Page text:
I recognize the fact that such a challenge to Constitutionality of the filibuster is probably doomed to failure.  It is hard to imagine that five Supreme Court Justices would strike down Senate Rule 22 as being unconstitutional.  However, it may be possible to amend Senate Rule 22 so as to require only a simple majority.  Normally it takes 67 votes to change a Senate Rule, but on the first day of a legislative session, only 51 votes are required.  I suggest that we work to put pressure on Harry Reid to Amend Rule 22 on the first day of the next legislative session so that a simple majority can invoke cloture.  Of course the other option is to challenge Senate Rule 22 in court.  As I previously stated, I am afraid that this tactic would be unsuccessful, but even if we lost in court; we may ultimately win in the court of public opinion and force the Senate to act on a Rules change.

Originally posted to bhouston79 on Wed Jan 20, 2010 at 09:43 PM PST.

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Comment Preferences

    •  Article 1 Section 5 (1+ / 0-)
      Recommended by:
      erush1345

      Each House may determine the Rules of its Proceedings

      How is it unconstitutional?

      •  Because changing the number of votes required to (1+ / 0-)
        Recommended by:
        ogre

        pass legislation goes beyond a mere procedural rule change and is instead an actual substantive alteration to our structure of government.  Sure, the House and Senate can have rules concerning how they debate legislation; how they investigate legislation; and how they conduct official inquiries and impeachments, ect. ect., but they can't fundamentally alter our structure of government.

        Would you agree that for example, the House or Senate couldn't alter by Rule (without amending the Constitution) the number of votes required to override a Presidential veto by saying from now only a simple majority is required to override a Presidential veto or that a 3/4ths majority is required to override a Presidential veto?  If so, then how can you argue that it is constitutional to alter the number of votes required for passage of legislation on the front end.

        We have nothing to fear but fear itself

        by bhouston79 on Thu Jan 21, 2010 at 05:26:45 AM PST

        [ Parent ]

  •  I agree (0+ / 1-)
    Recommended by:
    Hidden by:
    SomeStones

    But as long as the Mormon Spy is in power, I doubt its going to happen.

  •  This is saner than all the reconciliation talk (3+ / 0-)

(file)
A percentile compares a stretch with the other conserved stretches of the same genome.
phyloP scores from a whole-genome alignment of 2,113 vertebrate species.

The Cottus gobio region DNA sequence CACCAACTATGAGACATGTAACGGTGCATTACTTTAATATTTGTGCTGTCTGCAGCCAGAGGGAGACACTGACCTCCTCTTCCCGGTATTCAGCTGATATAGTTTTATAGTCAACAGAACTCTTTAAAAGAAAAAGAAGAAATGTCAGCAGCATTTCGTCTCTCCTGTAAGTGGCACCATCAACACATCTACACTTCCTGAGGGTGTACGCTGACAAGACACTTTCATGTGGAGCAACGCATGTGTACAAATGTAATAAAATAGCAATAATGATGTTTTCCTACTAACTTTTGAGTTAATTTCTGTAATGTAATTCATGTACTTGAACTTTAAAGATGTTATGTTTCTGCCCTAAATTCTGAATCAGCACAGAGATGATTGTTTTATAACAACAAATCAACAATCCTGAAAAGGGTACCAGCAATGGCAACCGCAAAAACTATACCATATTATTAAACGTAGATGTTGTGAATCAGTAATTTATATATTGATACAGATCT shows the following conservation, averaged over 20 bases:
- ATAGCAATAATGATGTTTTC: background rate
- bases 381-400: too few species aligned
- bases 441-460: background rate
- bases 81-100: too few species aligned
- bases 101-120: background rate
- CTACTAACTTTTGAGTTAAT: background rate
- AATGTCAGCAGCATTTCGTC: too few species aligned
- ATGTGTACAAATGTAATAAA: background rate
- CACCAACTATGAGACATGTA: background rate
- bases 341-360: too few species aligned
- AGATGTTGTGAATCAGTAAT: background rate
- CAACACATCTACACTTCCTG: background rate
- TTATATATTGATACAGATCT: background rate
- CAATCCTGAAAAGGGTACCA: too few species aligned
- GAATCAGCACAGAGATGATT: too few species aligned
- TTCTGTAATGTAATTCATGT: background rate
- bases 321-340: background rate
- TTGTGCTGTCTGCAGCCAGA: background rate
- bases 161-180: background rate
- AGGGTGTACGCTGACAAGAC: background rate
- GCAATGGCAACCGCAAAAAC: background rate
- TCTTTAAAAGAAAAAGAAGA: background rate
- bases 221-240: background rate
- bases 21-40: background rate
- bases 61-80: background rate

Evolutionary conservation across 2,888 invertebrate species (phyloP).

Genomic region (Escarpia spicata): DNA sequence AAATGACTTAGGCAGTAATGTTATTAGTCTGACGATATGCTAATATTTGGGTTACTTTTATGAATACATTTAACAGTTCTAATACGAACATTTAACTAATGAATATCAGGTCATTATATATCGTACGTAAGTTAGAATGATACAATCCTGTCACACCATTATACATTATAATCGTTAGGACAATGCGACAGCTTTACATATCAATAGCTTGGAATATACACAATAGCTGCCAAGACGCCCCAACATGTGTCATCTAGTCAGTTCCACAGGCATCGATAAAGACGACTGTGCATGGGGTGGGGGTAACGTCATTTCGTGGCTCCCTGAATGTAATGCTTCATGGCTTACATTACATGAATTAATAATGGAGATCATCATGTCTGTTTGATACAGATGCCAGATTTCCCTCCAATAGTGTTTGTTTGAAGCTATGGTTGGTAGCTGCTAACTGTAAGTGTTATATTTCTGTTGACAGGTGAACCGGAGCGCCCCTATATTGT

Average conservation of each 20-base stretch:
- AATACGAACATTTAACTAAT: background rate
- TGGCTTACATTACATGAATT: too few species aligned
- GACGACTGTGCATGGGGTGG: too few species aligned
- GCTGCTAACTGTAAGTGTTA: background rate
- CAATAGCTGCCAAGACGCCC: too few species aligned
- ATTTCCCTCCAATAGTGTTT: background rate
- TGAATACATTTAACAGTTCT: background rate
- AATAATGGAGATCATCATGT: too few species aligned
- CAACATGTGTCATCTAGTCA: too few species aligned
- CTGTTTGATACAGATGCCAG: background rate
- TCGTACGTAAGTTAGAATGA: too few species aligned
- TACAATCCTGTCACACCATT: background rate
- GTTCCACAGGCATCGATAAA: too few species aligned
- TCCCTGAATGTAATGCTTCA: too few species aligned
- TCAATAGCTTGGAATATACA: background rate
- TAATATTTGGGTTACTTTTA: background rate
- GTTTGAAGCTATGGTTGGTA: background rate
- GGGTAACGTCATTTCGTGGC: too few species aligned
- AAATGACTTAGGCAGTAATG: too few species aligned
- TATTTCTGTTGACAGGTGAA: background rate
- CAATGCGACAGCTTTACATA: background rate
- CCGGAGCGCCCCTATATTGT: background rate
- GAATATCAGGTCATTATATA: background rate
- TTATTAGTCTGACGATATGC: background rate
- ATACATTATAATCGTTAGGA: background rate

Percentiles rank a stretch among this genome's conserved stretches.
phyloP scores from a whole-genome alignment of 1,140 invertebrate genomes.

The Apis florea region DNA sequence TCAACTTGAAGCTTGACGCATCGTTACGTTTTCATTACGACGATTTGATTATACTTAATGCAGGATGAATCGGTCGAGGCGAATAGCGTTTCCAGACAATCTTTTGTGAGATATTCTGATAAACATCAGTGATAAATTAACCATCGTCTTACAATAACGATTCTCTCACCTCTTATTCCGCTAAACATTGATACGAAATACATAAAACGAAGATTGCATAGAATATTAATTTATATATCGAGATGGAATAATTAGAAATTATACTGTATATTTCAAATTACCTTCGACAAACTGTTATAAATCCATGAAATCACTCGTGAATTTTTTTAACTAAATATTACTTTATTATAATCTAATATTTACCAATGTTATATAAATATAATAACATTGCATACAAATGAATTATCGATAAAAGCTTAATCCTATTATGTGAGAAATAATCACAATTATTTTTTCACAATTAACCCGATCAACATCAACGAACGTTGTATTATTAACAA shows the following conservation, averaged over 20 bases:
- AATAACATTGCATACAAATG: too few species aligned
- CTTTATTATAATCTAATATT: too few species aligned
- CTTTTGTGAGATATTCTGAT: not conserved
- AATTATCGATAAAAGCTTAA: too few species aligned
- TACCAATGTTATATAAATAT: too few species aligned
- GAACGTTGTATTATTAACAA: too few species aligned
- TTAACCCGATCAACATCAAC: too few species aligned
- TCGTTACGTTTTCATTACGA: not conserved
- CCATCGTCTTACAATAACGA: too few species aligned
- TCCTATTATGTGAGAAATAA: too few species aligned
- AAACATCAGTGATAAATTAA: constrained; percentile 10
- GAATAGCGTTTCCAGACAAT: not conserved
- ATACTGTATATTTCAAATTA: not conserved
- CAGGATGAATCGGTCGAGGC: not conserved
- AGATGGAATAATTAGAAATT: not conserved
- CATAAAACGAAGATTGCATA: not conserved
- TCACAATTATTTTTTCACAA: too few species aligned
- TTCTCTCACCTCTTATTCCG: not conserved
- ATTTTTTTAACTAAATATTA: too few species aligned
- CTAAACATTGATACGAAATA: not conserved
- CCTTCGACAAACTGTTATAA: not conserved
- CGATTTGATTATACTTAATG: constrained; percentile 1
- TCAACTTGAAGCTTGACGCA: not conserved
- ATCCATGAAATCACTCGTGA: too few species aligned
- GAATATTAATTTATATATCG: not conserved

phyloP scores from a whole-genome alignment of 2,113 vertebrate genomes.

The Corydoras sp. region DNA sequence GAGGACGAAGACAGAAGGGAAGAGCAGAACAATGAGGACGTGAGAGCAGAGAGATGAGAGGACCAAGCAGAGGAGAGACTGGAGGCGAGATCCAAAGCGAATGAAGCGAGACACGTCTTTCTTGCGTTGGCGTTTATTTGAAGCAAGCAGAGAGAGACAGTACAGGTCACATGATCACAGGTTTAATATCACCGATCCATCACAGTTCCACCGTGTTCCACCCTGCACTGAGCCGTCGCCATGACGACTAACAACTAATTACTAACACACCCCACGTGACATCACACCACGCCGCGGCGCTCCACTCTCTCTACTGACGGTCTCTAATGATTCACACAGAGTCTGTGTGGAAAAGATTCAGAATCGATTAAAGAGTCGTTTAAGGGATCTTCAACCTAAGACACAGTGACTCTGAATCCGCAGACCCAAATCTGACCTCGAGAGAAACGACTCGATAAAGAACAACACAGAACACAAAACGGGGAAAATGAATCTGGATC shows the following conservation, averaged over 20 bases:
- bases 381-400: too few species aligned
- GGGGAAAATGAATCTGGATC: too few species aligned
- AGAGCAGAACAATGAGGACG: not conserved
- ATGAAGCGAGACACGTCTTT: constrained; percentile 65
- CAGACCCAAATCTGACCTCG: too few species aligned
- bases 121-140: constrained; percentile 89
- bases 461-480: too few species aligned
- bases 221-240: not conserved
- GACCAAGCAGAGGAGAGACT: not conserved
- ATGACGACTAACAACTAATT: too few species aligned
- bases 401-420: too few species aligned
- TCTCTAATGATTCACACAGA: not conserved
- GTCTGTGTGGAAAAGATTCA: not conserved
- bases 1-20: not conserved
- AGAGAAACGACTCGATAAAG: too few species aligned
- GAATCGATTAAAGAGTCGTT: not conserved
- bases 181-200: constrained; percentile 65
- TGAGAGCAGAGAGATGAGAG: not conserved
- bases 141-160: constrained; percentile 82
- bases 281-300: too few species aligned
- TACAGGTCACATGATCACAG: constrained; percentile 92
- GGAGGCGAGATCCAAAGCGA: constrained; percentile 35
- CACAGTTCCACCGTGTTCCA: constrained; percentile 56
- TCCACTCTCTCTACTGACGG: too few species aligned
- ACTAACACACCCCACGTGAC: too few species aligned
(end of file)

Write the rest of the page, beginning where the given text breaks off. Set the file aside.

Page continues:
Recommended by:
    bhouston79, adamsmo, TKLTKL94

    tipped and recced

    ---
    I voted for Nader in 2000. That's how I know progressive purity tests don't work.

    by VelvetElvis on Wed Jan 20, 2010 at 09:48:45 PM PST

  •  No, just ban the fake filibuster (5+ / 0-)
    Recommended by:
    stevej, RanxeroxVox, Jim P, craiger, notrouble

    The filibuster has real purpose in a democracy, because sometimes the majority are just wrong, and there needs to be the ability to throw up a roadblock.

    What is wrong with the filibuster is when a bill has 55 votes and the oposition says "Filibuster" and the other side sits down.

    Acutally, what I've never understood is why the Right is never called on it.  If they want to filibuster, let them.  Let them read the dictionary for 48 hours, and when they all pass out, pass the damn bill.

    The point of the filibuster is to use that 48 hours to turn popular opinion if what's being done is truly wrong.  If the public is behind it, like with the public option, let the nation watch the GOP filibuster healthcare reform.

    We don't need to make the filibuster unconstitutional, we just need a set of balls.

    •  Well my understanding is that the current rules (1+ / 0-)
      Recommended by:
      SomeStones

      allow for a fake filibuster, so once again we need a rule change.  I understand your point about the potential tyranny of the majority, but with all due respect I think the filibuster has been used for more harm than good over the years.  The most infamous filibusters were of course those involving Civil Rights legislation in which the filibuster was being used to continue the oppression of minorities.  Additionally, there are other checks in our system of government to guard against the potential tyranny of a majority.  First, bills have to pass TWO houses of Congress AND either be signed by the President or passed by a 2/3rds super majority of both houses.  Second, there is always the potential for judicial review of unconstitutional legislation.

      We have nothing to fear but fear itself

      by bhouston79 on Wed Jan 20, 2010 at 10:19:27 PM PST

      [ Parent ]

  •  The filibuster is a terrible institution. (3+ / 0-)
    Recommended by:
    JR, J Orygun, VClib

    But it's not in the least unconstitutional.

    Here's law professor Scott Lemieux, as implacable a filibuster foe as you'll find in the left blogosphere (he was arguing against it when Dems were in the minority and the Republicans were threatening the nuclear option) to explain why.

    Thing is, if the filibuster were unconstitutional, it wouldn't be justiciable. So there's really nothing that could be done with the claim that it is....other than get the presiding officer of the chair to so rule. And he'd need a majority of the Senate to back him up.

    And if you have a majority of the Senate against the filibuster, you can just change the rules and get rid of the filibuster without any of the tendentious constitutional rigamarole.